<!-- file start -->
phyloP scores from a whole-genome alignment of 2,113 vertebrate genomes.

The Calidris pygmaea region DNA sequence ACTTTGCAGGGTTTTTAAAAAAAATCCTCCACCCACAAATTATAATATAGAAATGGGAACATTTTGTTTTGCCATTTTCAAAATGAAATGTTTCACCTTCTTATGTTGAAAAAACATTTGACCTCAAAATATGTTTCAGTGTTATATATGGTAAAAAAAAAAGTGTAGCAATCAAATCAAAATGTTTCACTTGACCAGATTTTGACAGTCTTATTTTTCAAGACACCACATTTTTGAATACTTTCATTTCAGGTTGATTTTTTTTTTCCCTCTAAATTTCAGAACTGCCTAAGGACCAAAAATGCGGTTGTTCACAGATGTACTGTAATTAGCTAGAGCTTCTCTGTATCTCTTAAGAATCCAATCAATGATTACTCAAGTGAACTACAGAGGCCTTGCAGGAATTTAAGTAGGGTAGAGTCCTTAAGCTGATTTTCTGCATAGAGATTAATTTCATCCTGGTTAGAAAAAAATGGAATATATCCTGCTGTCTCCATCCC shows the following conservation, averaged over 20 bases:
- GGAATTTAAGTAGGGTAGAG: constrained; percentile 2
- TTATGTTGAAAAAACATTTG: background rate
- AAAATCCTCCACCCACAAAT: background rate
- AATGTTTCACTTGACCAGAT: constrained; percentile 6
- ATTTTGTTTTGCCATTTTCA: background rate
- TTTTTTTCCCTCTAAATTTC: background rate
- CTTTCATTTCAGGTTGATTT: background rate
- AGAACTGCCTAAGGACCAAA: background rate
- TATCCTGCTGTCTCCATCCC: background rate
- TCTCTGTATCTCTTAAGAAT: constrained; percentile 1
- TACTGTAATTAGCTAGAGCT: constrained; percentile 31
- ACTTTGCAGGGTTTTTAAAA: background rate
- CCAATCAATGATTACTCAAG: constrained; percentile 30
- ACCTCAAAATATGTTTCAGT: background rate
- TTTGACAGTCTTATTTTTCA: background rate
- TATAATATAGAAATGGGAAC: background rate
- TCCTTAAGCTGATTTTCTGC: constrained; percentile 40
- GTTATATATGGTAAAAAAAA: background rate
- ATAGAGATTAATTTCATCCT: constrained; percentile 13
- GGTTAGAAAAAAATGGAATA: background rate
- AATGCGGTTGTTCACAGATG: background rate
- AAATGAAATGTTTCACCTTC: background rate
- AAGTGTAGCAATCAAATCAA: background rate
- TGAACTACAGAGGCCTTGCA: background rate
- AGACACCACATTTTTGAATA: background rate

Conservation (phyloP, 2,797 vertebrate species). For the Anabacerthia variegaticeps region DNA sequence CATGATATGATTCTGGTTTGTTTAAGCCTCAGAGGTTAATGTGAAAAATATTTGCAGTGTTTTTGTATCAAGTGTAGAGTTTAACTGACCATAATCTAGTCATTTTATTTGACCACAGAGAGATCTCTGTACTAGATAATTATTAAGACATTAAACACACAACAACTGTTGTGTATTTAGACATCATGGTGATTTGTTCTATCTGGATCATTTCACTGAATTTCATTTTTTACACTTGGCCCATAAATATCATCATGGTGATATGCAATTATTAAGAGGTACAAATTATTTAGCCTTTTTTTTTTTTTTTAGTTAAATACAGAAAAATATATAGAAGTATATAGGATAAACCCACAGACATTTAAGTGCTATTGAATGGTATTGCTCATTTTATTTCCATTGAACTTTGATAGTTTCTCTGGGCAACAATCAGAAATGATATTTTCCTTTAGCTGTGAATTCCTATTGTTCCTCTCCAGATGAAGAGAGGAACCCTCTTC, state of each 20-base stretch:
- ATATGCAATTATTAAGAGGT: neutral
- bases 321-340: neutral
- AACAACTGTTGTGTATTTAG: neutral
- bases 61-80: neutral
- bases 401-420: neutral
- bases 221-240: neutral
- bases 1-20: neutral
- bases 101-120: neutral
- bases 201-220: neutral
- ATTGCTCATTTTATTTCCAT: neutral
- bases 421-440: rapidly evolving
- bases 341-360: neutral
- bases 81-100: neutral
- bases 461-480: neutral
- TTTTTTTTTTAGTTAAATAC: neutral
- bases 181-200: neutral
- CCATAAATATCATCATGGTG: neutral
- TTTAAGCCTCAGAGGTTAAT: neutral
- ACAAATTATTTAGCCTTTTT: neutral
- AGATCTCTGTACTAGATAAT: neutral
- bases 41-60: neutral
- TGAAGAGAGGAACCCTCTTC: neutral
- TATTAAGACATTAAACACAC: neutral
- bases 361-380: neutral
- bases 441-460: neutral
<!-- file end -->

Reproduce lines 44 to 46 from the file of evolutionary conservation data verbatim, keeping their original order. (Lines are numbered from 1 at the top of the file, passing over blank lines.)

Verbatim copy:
- bases 181-200: neutral
- CCATAAATATCATCATGGTG: neutral
- TTTAAGCCTCAGAGGTTAAT: neutral